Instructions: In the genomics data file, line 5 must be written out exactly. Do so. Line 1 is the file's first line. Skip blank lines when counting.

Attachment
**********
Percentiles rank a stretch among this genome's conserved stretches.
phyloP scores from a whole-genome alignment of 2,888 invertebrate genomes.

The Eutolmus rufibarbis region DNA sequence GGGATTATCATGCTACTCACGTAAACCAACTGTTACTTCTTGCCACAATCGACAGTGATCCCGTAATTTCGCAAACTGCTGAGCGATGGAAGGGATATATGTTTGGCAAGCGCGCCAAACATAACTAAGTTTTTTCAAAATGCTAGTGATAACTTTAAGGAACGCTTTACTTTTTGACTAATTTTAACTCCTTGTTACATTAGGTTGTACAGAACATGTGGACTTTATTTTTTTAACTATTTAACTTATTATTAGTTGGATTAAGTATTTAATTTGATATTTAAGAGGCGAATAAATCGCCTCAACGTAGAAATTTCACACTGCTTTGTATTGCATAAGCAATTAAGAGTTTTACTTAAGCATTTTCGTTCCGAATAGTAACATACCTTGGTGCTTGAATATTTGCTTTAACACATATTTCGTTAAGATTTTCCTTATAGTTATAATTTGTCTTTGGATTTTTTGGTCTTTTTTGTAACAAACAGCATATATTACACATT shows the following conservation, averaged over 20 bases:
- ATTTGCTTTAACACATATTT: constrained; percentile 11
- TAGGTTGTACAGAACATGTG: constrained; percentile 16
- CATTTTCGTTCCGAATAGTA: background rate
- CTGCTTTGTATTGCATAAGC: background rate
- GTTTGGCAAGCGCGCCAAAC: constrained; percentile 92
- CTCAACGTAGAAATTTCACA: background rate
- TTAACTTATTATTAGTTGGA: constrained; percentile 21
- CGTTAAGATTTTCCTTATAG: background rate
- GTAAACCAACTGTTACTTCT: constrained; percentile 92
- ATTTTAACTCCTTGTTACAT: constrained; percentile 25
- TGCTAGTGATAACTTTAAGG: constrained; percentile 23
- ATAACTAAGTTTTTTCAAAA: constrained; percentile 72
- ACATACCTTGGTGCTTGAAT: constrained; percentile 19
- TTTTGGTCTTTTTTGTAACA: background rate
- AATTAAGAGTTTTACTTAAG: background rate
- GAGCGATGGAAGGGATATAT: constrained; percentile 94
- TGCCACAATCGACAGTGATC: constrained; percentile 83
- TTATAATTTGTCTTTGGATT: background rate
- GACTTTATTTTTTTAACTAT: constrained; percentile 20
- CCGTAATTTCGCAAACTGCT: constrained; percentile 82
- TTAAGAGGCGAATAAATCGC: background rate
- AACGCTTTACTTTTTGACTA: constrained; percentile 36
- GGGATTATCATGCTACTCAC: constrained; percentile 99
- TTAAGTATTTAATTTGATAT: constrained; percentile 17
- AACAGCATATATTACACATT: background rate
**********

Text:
- TAGGTTGTACAGAACATGTG: constrained; percentile 16